I'm not a religious person, but last winter I told a dear friend of mine, a devout Catholic, that I would like to have a rosary of  my own.  I've often searched for one in my travels, but oddly, never found one I wanted to buy. Two days later, being the wonderful person that she is, ....I had my rosary.  Handmade, by her.


Last week I thanked her again and told her that I use it everyday, and give thanks for something at every bead.  That made her happy, and she heartily approved.  I do this before my yoga, and it has become my favorite part of the day.  I can't wait to pick up those beads and start giving thanks!

Ah, yes,
it is still in me to wonder
at the sound of wind through ferns,...

Running a busy clinic had really taken a toll on my spirit.  Dealing with insurance companies and payments and difficult people--it was making it harder to feel that sense of awe.  I was starting to believe it was gone forever--just another casualty of aging.  Cynicism. But no, it wasn't gone, it was just latent and malnourished.

There is a whole lot in this world to be in awe about.










10 comments:

  1. Pretty much every day I walk Guinness through our small forest. And every time I feel the air, light and stillness wash over me and taking away the stress and petty things of the day. What the woods don’t take away is completed by the rhythms of doing the barn chores.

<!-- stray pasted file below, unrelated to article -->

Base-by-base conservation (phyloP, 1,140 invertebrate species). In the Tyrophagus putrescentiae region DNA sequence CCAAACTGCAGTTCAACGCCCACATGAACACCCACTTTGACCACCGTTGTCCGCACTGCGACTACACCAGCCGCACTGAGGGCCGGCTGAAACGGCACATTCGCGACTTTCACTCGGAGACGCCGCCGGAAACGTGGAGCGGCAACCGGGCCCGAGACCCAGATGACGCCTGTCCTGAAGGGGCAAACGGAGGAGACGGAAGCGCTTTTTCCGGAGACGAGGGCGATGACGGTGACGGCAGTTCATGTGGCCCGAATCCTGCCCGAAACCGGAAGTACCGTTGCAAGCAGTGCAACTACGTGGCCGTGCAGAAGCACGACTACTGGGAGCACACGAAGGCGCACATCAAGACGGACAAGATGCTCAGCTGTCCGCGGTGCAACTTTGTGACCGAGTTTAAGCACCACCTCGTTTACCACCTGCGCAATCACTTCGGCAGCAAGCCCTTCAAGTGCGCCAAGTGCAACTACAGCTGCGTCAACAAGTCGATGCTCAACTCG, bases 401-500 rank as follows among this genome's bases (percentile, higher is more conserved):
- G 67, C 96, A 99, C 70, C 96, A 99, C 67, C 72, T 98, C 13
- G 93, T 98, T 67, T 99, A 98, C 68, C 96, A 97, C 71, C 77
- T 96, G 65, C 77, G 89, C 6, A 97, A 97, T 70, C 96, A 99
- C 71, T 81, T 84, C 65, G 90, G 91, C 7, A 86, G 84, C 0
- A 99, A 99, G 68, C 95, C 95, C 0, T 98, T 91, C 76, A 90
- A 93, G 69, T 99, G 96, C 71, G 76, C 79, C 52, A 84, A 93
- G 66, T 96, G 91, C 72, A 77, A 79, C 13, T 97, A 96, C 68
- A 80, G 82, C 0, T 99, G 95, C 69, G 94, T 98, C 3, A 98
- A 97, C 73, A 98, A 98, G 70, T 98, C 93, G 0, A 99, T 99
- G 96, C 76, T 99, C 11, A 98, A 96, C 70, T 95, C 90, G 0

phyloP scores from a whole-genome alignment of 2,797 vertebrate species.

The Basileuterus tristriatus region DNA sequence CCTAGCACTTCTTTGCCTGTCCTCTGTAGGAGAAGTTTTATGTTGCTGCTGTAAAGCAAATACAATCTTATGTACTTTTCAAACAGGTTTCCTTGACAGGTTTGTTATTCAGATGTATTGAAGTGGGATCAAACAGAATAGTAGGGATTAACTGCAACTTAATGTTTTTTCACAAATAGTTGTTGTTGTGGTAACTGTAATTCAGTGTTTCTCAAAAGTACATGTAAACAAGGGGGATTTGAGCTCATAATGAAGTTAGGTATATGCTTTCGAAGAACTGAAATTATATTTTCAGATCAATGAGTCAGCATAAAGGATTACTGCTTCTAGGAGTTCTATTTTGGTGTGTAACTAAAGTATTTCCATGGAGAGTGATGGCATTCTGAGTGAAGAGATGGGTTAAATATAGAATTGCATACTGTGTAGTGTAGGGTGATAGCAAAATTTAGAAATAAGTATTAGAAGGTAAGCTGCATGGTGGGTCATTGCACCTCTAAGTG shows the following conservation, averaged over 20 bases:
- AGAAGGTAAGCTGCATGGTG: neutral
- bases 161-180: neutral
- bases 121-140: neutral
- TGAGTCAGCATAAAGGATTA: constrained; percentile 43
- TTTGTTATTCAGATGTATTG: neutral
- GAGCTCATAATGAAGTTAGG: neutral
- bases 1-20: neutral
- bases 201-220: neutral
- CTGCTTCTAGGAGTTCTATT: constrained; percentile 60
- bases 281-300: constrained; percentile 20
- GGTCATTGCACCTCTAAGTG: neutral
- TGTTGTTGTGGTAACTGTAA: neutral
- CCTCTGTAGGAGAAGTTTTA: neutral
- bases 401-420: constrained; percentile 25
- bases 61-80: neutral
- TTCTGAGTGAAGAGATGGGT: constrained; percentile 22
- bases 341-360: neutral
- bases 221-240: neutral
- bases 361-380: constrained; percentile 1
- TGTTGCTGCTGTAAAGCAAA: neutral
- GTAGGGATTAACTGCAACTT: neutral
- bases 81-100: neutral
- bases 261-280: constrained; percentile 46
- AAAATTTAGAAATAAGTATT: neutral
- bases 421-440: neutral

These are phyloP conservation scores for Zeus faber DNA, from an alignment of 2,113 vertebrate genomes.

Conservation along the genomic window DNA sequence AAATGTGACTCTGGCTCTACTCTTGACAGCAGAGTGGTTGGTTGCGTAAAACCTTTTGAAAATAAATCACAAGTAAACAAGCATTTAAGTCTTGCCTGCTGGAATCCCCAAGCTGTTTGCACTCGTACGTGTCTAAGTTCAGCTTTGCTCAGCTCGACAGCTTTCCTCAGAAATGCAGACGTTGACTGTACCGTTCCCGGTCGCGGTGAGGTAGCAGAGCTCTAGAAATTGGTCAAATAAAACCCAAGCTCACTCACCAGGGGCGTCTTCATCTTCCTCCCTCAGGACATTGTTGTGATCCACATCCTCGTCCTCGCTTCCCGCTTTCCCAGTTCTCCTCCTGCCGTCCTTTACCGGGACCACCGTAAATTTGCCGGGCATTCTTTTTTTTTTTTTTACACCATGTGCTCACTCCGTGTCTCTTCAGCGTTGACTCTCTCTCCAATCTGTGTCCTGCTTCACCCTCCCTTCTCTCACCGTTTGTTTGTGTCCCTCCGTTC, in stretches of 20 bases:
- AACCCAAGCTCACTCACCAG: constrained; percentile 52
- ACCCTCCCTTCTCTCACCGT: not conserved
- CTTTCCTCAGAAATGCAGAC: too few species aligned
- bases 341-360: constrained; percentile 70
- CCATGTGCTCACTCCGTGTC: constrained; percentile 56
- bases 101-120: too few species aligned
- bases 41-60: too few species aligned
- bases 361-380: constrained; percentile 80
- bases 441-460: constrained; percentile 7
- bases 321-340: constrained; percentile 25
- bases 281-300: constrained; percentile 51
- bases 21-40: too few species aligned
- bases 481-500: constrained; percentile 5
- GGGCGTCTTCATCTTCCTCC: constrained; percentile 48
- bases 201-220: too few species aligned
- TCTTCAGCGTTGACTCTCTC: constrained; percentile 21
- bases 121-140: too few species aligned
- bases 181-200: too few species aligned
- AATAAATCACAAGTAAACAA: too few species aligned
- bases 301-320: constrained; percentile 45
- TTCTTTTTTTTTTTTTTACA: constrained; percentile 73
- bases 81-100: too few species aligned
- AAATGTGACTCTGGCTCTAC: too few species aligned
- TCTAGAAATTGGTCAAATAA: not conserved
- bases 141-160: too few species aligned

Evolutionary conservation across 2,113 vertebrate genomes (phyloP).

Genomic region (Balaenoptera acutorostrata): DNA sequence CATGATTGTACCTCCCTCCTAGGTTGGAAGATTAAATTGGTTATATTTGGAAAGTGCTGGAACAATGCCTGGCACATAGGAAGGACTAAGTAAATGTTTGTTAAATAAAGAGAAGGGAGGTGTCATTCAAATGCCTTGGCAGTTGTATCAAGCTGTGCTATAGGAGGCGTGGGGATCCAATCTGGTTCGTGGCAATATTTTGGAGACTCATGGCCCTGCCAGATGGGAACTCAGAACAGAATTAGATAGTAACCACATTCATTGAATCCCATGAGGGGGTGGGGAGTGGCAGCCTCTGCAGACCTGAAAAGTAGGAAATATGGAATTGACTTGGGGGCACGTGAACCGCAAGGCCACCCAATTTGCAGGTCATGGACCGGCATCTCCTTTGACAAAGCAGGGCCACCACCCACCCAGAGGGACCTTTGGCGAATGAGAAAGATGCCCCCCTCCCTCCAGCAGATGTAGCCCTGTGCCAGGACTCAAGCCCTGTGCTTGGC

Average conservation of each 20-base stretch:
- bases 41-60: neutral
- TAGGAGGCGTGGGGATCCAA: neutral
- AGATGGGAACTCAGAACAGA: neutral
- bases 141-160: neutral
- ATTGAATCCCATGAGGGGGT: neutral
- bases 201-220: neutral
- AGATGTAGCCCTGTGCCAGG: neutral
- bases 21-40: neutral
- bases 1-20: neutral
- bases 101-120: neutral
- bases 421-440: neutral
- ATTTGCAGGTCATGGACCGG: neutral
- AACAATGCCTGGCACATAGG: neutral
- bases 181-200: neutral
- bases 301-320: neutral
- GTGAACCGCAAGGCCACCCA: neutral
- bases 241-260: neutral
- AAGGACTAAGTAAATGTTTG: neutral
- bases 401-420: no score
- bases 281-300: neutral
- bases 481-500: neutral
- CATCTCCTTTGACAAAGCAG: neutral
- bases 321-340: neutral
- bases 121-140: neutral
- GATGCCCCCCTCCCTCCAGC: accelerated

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    1. You’re very wise to carve out time everyday for a walk in the woods. What a great way to nourish yourself.

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  2. Grace is a gift from God, it's not something we can acquire on our own- so even though you say you are not a religious person, in your own way, you are. Religion is all about acknowledging the presence of God and being open to His love and guidance in your life.
    That is a beautiful Rosary.
    Nature has always been my solace, my healer and my escape from the drudgery of life. I am blessed to live where I can lift my eyes up to the mountains and have trees and paths at my door- and a good horse to ride (I can't walk far any more).